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  1. #1
    Junior Member used2ridealot's Avatar
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    Which Kool Stop pads....?

    I recently acquired a Mercier Galaxy and it is a great bike to me, however, the brakes are not that great. I want to start by replacing the pads with some Kool Stop pads. My question is which ones do I purchase? Do I need the holder? I attached some pics of the brakes in hopes that someone can assist. Thanks.


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  2. #2
    Farmer tan f4rrest's Avatar
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    Might consider a pair of dual pivot brakes (tektro or shimano tiagra on ebay).

  3. #3
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    Curious, is that a new bike? It looks new and "made in China" sticker would lead me to think it must be fairly recent, but the current Bikes Direct version of that bike lists and shows dual caliper brakes.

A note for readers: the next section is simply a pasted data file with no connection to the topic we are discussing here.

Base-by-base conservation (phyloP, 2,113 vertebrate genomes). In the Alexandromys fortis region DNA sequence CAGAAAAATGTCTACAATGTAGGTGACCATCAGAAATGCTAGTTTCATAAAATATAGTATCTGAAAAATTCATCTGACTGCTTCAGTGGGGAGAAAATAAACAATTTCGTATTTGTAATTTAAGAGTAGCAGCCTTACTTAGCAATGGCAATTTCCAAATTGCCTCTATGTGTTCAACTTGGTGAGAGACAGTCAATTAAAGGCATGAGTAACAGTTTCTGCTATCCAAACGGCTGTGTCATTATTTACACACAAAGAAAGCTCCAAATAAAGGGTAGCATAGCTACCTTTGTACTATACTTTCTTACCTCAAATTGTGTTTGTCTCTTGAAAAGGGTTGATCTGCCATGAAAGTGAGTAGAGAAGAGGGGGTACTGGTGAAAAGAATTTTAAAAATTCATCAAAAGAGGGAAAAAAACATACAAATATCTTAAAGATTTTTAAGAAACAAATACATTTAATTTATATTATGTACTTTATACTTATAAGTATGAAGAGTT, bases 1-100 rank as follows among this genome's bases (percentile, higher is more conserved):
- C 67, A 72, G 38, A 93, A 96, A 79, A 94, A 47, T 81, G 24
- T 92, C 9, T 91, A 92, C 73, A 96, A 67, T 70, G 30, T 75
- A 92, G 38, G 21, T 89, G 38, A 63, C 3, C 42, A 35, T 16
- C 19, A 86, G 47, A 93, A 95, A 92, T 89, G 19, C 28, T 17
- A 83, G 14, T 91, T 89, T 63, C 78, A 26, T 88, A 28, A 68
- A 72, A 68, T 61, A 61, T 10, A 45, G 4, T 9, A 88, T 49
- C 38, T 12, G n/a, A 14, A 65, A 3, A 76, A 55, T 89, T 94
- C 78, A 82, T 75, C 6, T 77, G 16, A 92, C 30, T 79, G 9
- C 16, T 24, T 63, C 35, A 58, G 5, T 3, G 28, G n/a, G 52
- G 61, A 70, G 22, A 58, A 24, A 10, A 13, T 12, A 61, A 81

Like f4rrest, I would look to replace those with a dual pivot. You may still wish to upgrade the pads, in which case the Koolstop "Dura" type is typical replacement for shimano style brakes and will work for most Tektro and Nashbar calipers.

    The amount of tire clearance in your pictures makes me wonder if you might need a longer reach brake. I would measure first, scroll down here: Installing and Adjusting Caliper Brakes to the section titles "Reach".

  4. #4
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    The Kool Stops come with everything you need, they are bolt-on just like your current pads. I just installed these: Amazon